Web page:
Molality is one of the important properties of solutions. It is used to express the concentration of a solute in a solution and mostly depends on the mass of the solvent. Molality is also sometimes referred to as molal concentration. It is usually denoted by the letter “m”.
The concept of molality was basically framed as a relation to molarity which is described as the molar concentration of a solution. The use of this property was first recorded in the publication authored by G. N. Lewis and M. Randall in the year 1923. The topic was covered in the book titled “Thermodynamics and the Free Energies of Chemical Substances.” We will learn about the concept in detail below.
Molality Definition and Formula
Molality (m) is defined as the number of moles of solute per kilogram of solvent. The formula for molality is given as;
Molality (m) = moles of solute / kilograms of solvent
Students have to remember that molality is used to measure the moles in relation to the mass of the solvent and not the mass of the solution.
Sometimes there are also instances where the solutions contain more than one solvent. In such cases, we consider or define the molality of the mixed solvent. Alternatively, the units are expressed as mole solute per kilogram mixed solvent.
SI Unit of Molality
The SI unit of molality is moles per kilogram (mol/kg). For example, a solution whose molality is given as 6 mol/kg is stated as 6 molal or 6 m.
Advantages and Disadvantages of Using Molality
Talking about the advantages of using molality as a measure of concentration is that molality, as mentioned above, is solely dependent on the mass of solute and the solvent. What it means is that these factors are not affected by changes in temperature or even pressure as in the case of solutions prepared volumetrically. Secondly, it is quite useful because in a solution the molality of one solute is independent of the existence of other solutes.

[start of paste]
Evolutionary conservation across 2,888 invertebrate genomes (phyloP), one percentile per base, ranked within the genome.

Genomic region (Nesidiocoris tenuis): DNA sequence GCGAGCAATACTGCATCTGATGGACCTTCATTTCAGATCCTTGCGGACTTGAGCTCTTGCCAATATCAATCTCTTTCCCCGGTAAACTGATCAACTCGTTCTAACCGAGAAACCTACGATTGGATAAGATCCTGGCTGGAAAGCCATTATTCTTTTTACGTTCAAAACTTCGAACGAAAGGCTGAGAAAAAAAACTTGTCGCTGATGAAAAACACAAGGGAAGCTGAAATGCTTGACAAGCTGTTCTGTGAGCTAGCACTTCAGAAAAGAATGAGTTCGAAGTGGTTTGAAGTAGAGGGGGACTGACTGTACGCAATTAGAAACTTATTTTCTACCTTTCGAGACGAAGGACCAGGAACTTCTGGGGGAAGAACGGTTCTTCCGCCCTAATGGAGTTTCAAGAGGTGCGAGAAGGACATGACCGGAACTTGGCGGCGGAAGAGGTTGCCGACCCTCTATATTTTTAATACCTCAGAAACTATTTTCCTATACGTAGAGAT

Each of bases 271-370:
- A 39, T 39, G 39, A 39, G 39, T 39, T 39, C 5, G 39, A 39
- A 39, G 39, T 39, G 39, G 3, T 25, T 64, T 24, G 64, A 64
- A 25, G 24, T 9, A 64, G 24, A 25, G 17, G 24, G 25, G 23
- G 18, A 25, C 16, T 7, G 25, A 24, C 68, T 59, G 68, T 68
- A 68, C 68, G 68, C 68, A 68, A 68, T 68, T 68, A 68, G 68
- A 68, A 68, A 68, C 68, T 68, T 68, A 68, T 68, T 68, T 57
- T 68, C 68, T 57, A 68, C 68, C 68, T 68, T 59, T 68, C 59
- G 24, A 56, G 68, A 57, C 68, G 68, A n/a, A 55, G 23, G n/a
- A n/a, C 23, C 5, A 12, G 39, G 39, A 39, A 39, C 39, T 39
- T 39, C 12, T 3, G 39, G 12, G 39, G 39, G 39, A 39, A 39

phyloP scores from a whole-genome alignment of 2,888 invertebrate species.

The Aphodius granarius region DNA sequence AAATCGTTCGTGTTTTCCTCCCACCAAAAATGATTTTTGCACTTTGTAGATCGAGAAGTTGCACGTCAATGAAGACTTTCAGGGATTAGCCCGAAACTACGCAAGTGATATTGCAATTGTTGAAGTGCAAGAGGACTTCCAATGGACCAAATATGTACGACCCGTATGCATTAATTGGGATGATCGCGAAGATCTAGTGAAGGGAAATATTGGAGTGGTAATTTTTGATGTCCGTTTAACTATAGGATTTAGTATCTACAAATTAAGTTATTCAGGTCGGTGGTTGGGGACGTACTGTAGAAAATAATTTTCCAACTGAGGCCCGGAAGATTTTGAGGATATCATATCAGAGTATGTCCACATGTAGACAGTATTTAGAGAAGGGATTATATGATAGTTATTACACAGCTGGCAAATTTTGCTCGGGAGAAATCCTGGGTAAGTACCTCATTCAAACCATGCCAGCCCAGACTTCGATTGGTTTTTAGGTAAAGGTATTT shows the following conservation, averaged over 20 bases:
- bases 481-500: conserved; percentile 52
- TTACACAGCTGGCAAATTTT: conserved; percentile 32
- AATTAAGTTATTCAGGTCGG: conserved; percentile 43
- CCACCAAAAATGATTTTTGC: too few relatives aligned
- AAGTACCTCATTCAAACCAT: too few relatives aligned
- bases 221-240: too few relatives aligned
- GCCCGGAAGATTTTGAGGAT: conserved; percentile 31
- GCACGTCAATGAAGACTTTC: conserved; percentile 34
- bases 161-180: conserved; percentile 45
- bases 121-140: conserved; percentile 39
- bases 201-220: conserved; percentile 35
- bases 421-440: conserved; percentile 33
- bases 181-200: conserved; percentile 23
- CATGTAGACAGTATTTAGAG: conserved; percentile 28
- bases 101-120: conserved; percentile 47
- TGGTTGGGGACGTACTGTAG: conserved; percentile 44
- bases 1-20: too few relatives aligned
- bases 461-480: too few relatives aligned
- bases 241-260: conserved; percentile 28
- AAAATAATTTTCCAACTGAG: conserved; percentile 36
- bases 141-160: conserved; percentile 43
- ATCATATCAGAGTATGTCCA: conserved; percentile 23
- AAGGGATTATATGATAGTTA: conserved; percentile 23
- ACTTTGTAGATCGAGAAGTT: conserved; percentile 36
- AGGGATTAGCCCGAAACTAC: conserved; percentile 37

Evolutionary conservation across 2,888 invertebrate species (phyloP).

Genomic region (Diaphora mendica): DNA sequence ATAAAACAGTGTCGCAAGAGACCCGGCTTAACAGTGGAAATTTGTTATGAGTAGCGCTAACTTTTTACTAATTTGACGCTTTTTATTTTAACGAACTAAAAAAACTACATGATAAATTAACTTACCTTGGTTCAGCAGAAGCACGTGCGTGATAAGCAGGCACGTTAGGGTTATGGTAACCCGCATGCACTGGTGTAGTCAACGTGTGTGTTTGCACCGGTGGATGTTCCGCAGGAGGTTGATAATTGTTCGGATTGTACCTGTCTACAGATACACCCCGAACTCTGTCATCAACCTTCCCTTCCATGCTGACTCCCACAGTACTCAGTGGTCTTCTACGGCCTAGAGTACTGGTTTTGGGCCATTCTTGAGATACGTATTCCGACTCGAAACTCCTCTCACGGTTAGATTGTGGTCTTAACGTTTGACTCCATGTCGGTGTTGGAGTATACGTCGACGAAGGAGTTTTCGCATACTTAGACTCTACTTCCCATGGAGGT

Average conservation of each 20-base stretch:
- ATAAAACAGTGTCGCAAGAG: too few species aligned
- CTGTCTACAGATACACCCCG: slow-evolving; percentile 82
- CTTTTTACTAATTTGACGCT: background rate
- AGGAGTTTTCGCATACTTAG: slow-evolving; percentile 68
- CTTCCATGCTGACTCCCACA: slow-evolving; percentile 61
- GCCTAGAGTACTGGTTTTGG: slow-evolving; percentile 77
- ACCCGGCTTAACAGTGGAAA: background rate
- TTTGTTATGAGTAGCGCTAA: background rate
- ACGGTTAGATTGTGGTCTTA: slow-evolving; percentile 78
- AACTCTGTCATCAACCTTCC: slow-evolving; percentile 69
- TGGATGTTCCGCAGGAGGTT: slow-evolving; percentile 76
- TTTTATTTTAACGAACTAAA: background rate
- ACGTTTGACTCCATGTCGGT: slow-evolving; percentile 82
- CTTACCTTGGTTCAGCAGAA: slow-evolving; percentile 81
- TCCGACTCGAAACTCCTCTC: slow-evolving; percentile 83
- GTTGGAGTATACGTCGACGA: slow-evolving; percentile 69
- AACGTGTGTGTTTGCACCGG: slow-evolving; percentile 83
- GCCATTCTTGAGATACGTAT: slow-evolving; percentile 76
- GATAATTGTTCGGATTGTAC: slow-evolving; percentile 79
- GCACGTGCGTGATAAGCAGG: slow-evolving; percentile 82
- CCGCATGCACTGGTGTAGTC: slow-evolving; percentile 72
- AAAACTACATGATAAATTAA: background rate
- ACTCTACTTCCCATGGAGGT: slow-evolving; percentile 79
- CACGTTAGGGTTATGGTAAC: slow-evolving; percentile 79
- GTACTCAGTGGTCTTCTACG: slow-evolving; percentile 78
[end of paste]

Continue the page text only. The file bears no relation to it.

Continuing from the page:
Coming to the disadvantages, it is not applicable in instances where there is no pure substance in a mixture. For example, mixtures such as water and alcohol or alloys. Here, anyone of the substance can be considered as the solvent.
Molality vs Molarity
Molality and Molarity are terms that are often confused and some students even use it interchangeably. However, these are two different measures for representing the concentration of a chemical solution. They are also used in different instances. We will look at the differences between molality and molarity below.
|It is the number of moles of solute per kilogram of solvent.||It is the number of moles of solute per kilogram of solvent.|
|Change in temperature will not affect this unit of concentration.||The unit will change with change in temperature.|
|Its unit is mol/kg.||Its unit is mol/litre.|
|Denoted by the letter (m).||Denoted by the letter (M).|
Meanwhile, the only case when molality and molarity are similar is when we talk about weak aqueous solutions. Generally, if we take one kilogram of water (solvent) it will occupy a volume of 1 litre at room temperature. As far as the principle is concerned, a small amount of solute will have minimal effect on the volume.
How to Calculate Molality?
Molality is mainly used in expressing the concentrations of solutions related to vapour pressure and temperature changes. Particularly, molality is also used in determining the boiling or melting point and when we are working with colligative properties. As for the calculation, molality can be determined easily by knowing the mass of solute and solvent in a solution. Moreover, the concentration of a homogeneous solution or molality always remains constant.
Question: Calculate the molality of a solution where 0.5 grams of toluene
Calculate the moles of given solute.
Toluene – Molecular weight =
Using the formula:
Moles of Toluene =
So, the mole of toluene is 0.054 mole.
Now calculate the kilogram of solvent.
As the final step, calculate the molality using the formula.
Molality (m) =
Molality (m) =
Molality = 0.24 m
Learn more about other expressions such as Normality for measuring the concentration of solutions at BYJU’S.